People wearing face masks cross a road in the rain near a subway station in Seoul, South Korea on July 13, 2022. (AHN YOUNG-JOON / AP)
HANOI / MANILA / NEW DELHI / SINGAPORE / BAKU / SEOUL / WELLINGTON / SYDNEY - Daily COVID-19 infections in South Korea have jumped above 40,000 for the first time in two months, with the government warning of a potential five-fold surge in the coming months.
"Daily infections could soar to as many as 200,000 between mid-August and late September," Prime Minister Han Duck-soo told a government COVID-19 response meeting, citing the view of the Korea Disease Control and Prevention Agency (KDCA) and experts.
The figure of 40,266 announced on Wednesday represents an 8 percent jump over the previous day and is the highest level since 43,908 on May 11.
Levels of 200,000 per day were last seen in April.
Han said people in their 50s and those with underlying diseases will become eligible for a second booster shot.
Until now, only people aged 60 or above were eligible. The take-up rate has been low, however, with just 32 percent opting to receive a fourth shot.
The government has no immediate plans to bring back restrictions but does not rule them out if there is a "critical change" in the COVID-19 situation, Han said.
A seven-day quarantine requirement for those with COVID-19 remains in place, he added.
The cruise ship Ruby Princess departs from Port Kembla, some 80 kilometers south of Sydney, on April 23, 2020. (SAEED KHAN / AFP)
A COVID-19 stricken cruise ship docked in Australia's most populous city Sydney on Wednesday morning, adding fear to the state of New South Wales (NSW), which is already battling with a new wave of the infections.
The Coral Princess ship, which departed from the state of Queensland, docked at the overseas passenger terminal at Circular Quay, a central Sydney transport hub. There were more than 2,000 people on board, and more than 100 passengers and staff tested COVID-19 positive. Those on board who tested positive have been isolated on the ship.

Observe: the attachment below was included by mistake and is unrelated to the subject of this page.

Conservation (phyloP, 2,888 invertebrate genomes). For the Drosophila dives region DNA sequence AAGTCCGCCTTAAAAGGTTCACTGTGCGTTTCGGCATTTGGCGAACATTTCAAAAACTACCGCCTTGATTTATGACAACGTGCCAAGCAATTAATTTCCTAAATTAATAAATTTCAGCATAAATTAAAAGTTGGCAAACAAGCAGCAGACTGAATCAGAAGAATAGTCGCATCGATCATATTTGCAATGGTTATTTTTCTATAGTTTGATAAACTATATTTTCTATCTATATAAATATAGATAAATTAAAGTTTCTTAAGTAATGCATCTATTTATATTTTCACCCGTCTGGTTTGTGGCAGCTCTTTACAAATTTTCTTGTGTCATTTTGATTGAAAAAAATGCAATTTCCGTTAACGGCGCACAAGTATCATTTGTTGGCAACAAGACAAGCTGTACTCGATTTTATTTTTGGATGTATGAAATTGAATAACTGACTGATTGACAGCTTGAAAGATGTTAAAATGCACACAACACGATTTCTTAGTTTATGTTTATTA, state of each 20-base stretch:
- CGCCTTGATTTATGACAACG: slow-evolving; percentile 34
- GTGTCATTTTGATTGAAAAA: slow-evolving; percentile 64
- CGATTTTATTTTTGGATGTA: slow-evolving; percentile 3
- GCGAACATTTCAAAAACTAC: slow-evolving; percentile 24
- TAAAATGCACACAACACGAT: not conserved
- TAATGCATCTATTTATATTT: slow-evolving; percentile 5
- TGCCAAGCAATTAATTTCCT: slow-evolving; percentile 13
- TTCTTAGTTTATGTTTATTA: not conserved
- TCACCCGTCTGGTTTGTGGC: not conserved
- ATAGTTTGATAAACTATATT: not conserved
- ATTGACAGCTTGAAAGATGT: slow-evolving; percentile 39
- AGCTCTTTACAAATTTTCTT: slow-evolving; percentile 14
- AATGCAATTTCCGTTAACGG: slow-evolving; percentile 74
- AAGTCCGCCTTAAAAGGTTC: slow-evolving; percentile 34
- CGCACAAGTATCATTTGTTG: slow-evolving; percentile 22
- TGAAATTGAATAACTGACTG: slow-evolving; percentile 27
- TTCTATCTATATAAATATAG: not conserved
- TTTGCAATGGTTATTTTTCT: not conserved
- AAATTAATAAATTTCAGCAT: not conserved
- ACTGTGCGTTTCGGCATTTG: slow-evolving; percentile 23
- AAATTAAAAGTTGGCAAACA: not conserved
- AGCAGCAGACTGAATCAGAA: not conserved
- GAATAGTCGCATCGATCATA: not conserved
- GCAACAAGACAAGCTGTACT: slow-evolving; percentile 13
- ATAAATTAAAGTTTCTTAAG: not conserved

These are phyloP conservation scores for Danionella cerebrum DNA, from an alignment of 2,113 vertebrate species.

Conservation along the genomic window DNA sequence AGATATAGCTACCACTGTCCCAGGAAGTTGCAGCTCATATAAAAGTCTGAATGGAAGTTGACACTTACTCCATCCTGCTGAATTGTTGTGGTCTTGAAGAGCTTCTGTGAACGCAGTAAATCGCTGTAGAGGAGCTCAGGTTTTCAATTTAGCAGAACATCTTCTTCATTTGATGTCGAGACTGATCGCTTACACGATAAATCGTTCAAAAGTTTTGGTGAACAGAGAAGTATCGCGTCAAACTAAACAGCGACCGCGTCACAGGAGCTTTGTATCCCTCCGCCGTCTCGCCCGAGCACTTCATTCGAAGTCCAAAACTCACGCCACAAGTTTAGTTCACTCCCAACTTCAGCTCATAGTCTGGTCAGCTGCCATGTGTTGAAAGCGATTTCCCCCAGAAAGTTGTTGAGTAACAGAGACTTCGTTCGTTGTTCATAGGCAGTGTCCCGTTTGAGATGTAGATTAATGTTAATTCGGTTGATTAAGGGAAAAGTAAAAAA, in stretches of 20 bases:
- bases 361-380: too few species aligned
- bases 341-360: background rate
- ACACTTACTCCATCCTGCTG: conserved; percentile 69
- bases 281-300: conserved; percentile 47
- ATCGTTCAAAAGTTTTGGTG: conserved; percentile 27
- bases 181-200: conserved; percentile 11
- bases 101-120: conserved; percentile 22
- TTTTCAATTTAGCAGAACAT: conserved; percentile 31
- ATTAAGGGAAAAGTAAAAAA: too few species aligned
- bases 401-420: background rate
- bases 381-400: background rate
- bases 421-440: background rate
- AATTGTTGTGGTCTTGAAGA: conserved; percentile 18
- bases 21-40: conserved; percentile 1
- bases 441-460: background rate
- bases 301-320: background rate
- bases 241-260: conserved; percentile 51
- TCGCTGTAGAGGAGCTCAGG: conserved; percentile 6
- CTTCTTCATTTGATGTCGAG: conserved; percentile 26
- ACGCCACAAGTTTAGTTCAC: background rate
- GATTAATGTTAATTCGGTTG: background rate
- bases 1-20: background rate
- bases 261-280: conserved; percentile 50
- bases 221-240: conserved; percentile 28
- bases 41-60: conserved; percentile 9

Other passengers wishing to disembark were required to have a negative result on a rapid antigen test and will be advised to wear masks while off the ship, according to a Wednesday statement from NSW Health (ministry of health).
"The vast majority of COVID-19 cases on the ship are currently in crew members. All COVID-positive people and their close contacts are isolating and being cared for by the onboard medical team," said an NSW Health spokesperson.
Despite this, a number of passengers have reported their negative rapid tests were not checked upon disembarking on Wednesday morning. The ship is scheduled to stay in Sydney for one day before returning to Queensland's capital, Brisbane.
Staff check a client at a drive-through COVID-19 testing clinic at Bondi Beach in Sydney, Australia on Jan 8, 2022. (MARK BAKER / AP)
In another development, health authorities have called on Australia's federal government to extend its free rapid coronavirus test scheme for vulnerable Australians.
The Pharmaceutical Society of Australia (PSA) and Royal Australian College of General Practitioners (RACGP) recently criticized the government's announcement that the free rapid antigen test (RAT) program will be terminated at the end of July.
Under the scheme, which began in January, pensioners and welfare recipients can access up to 10 free RATs every three months from pharmacies.
Fei Sim, president of the PSA, said the move would deter people from testing themselves for COVID-19 amid a winter surge in cases.
"If we cease to provide this program vulnerable people who would otherwise have been able to access free rapid antigen tests will no longer be able to do so," she was quoted by the Australian Broadcasting Corporation (ABC) on Wednesday.
Australia on Wednesday reported more than 40,000 new COVID-19 cases and more than 50 deaths.